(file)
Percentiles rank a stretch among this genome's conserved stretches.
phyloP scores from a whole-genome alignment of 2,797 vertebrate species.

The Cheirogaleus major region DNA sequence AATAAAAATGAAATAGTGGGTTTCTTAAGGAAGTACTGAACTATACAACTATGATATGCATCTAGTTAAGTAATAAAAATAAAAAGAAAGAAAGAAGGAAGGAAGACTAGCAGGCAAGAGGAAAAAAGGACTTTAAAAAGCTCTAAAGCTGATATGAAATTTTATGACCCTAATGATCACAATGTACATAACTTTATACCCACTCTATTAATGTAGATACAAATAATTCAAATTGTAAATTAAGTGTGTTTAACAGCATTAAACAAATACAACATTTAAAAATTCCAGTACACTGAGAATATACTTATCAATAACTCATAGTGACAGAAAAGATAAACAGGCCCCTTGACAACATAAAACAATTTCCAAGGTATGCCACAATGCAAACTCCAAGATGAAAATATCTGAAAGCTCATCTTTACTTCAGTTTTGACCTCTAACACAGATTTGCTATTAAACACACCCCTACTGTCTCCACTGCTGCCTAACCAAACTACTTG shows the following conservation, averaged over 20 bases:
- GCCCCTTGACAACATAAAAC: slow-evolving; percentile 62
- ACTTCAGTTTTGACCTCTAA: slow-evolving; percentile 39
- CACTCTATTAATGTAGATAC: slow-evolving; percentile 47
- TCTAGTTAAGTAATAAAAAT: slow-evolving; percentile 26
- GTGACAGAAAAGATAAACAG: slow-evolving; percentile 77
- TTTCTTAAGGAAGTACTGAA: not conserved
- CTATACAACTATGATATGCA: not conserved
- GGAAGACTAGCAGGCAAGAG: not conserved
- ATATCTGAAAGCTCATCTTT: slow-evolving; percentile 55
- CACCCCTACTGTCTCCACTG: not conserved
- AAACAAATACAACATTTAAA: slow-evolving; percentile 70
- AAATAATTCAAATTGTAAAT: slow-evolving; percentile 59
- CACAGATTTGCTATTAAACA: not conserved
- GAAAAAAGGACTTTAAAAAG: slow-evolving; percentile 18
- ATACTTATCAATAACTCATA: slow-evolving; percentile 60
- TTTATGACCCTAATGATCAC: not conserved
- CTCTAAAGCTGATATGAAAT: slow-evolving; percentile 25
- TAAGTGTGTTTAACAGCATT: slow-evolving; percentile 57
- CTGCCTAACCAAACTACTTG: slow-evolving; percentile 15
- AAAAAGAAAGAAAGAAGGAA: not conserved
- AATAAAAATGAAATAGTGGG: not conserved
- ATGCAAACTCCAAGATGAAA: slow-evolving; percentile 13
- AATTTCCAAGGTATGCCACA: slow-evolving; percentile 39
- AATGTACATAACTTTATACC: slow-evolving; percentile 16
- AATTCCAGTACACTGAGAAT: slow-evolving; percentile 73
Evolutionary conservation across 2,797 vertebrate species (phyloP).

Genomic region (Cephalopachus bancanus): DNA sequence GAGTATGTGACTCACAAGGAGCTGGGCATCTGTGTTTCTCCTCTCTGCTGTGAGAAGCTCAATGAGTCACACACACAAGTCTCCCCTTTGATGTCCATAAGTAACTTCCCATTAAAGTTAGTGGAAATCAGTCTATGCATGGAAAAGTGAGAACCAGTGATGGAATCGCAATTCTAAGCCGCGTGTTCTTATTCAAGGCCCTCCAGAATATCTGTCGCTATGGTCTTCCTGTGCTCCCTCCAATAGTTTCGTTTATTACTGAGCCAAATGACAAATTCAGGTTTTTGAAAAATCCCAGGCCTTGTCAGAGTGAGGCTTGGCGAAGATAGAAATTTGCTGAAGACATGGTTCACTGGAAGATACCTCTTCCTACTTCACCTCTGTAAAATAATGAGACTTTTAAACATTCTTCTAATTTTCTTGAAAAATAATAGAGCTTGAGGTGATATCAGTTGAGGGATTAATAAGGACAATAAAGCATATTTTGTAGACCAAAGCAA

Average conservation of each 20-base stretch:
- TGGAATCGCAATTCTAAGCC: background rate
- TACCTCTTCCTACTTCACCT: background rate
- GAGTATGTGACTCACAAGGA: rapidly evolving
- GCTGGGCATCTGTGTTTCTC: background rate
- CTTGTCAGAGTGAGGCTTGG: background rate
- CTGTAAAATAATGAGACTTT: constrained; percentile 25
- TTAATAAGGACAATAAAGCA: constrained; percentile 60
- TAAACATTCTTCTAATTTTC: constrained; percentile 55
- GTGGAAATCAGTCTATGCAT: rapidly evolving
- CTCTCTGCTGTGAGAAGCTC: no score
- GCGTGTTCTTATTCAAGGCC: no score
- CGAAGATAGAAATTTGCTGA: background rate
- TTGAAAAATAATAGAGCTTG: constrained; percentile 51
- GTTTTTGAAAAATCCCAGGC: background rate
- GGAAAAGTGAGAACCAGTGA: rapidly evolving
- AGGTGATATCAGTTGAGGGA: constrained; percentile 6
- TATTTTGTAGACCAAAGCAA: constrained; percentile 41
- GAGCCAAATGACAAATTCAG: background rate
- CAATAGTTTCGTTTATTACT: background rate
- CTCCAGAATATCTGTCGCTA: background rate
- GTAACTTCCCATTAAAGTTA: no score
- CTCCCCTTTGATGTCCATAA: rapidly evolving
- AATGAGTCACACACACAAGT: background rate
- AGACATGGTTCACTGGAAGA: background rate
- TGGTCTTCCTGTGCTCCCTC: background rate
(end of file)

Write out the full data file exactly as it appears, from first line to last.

Percentiles rank a stretch among this genome's conserved stretches.
phyloP scores from a whole-genome alignment of 2,797 vertebrate species.

The Cheirogaleus major region DNA sequence AATAAAAATGAAATAGTGGGTTTCTTAAGGAAGTACTGAACTATACAACTATGATATGCATCTAGTTAAGTAATAAAAATAAAAAGAAAGAAAGAAGGAAGGAAGACTAGCAGGCAAGAGGAAAAAAGGACTTTAAAAAGCTCTAAAGCTGATATGAAATTTTATGACCCTAATGATCACAATGTACATAACTTTATACCCACTCTATTAATGTAGATACAAATAATTCAAATTGTAAATTAAGTGTGTTTAACAGCATTAAACAAATACAACATTTAAAAATTCCAGTACACTGAGAATATACTTATCAATAACTCATAGTGACAGAAAAGATAAACAGGCCCCTTGACAACATAAAACAATTTCCAAGGTATGCCACAATGCAAACTCCAAGATGAAAATATCTGAAAGCTCATCTTTACTTCAGTTTTGACCTCTAACACAGATTTGCTATTAAACACACCCCTACTGTCTCCACTGCTGCCTAACCAAACTACTTG shows the following conservation, averaged over 20 bases:
- GCCCCTTGACAACATAAAAC: slow-evolving; percentile 62
- ACTTCAGTTTTGACCTCTAA: slow-evolving; percentile 39
- CACTCTATTAATGTAGATAC: slow-evolving; percentile 47
- TCTAGTTAAGTAATAAAAAT: slow-evolving; percentile 26
- GTGACAGAAAAGATAAACAG: slow-evolving; percentile 77
- TTTCTTAAGGAAGTACTGAA: not conserved
- CTATACAACTATGATATGCA: not conserved
- GGAAGACTAGCAGGCAAGAG: not conserved
- ATATCTGAAAGCTCATCTTT: slow-evolving; percentile 55
- CACCCCTACTGTCTCCACTG: not conserved
- AAACAAATACAACATTTAAA: slow-evolving; percentile 70
- AAATAATTCAAATTGTAAAT: slow-evolving; percentile 59
- CACAGATTTGCTATTAAACA: not conserved
- GAAAAAAGGACTTTAAAAAG: slow-evolving; percentile 18
- ATACTTATCAATAACTCATA: slow-evolving; percentile 60
- TTTATGACCCTAATGATCAC: not conserved
- CTCTAAAGCTGATATGAAAT: slow-evolving; percentile 25
- TAAGTGTGTTTAACAGCATT: slow-evolving; percentile 57
- CTGCCTAACCAAACTACTTG: slow-evolving; percentile 15
- AAAAAGAAAGAAAGAAGGAA: not conserved
- AATAAAAATGAAATAGTGGG: not conserved
- ATGCAAACTCCAAGATGAAA: slow-evolving; percentile 13
- AATTTCCAAGGTATGCCACA: slow-evolving; percentile 39
- AATGTACATAACTTTATACC: slow-evolving; percentile 16
- AATTCCAGTACACTGAGAAT: slow-evolving; percentile 73
Evolutionary conservation across 2,797 vertebrate species (phyloP).

Genomic region (Cephalopachus bancanus): DNA sequence GAGTATGTGACTCACAAGGAGCTGGGCATCTGTGTTTCTCCTCTCTGCTGTGAGAAGCTCAATGAGTCACACACACAAGTCTCCCCTTTGATGTCCATAAGTAACTTCCCATTAAAGTTAGTGGAAATCAGTCTATGCATGGAAAAGTGAGAACCAGTGATGGAATCGCAATTCTAAGCCGCGTGTTCTTATTCAAGGCCCTCCAGAATATCTGTCGCTATGGTCTTCCTGTGCTCCCTCCAATAGTTTCGTTTATTACTGAGCCAAATGACAAATTCAGGTTTTTGAAAAATCCCAGGCCTTGTCAGAGTGAGGCTTGGCGAAGATAGAAATTTGCTGAAGACATGGTTCACTGGAAGATACCTCTTCCTACTTCACCTCTGTAAAATAATGAGACTTTTAAACATTCTTCTAATTTTCTTGAAAAATAATAGAGCTTGAGGTGATATCAGTTGAGGGATTAATAAGGACAATAAAGCATATTTTGTAGACCAAAGCAA

Average conservation of each 20-base stretch:
- TGGAATCGCAATTCTAAGCC: background rate
- TACCTCTTCCTACTTCACCT: background rate
- GAGTATGTGACTCACAAGGA: rapidly evolving
- GCTGGGCATCTGTGTTTCTC: background rate
- CTTGTCAGAGTGAGGCTTGG: background rate
- CTGTAAAATAATGAGACTTT: constrained; percentile 25
- TTAATAAGGACAATAAAGCA: constrained; percentile 60
- TAAACATTCTTCTAATTTTC: constrained; percentile 55
- GTGGAAATCAGTCTATGCAT: rapidly evolving
- CTCTCTGCTGTGAGAAGCTC: no score
- GCGTGTTCTTATTCAAGGCC: no score
- CGAAGATAGAAATTTGCTGA: background rate
- TTGAAAAATAATAGAGCTTG: constrained; percentile 51
- GTTTTTGAAAAATCCCAGGC: background rate
- GGAAAAGTGAGAACCAGTGA: rapidly evolving
- AGGTGATATCAGTTGAGGGA: constrained; percentile 6
- TATTTTGTAGACCAAAGCAA: constrained; percentile 41
- GAGCCAAATGACAAATTCAG: background rate
- CAATAGTTTCGTTTATTACT: background rate
- CTCCAGAATATCTGTCGCTA: background rate
- GTAACTTCCCATTAAAGTTA: no score
- CTCCCCTTTGATGTCCATAA: rapidly evolving
- AATGAGTCACACACACAAGT: background rate
- AGACATGGTTCACTGGAAGA: background rate
- TGGTCTTCCTGTGCTCCCTC: background rate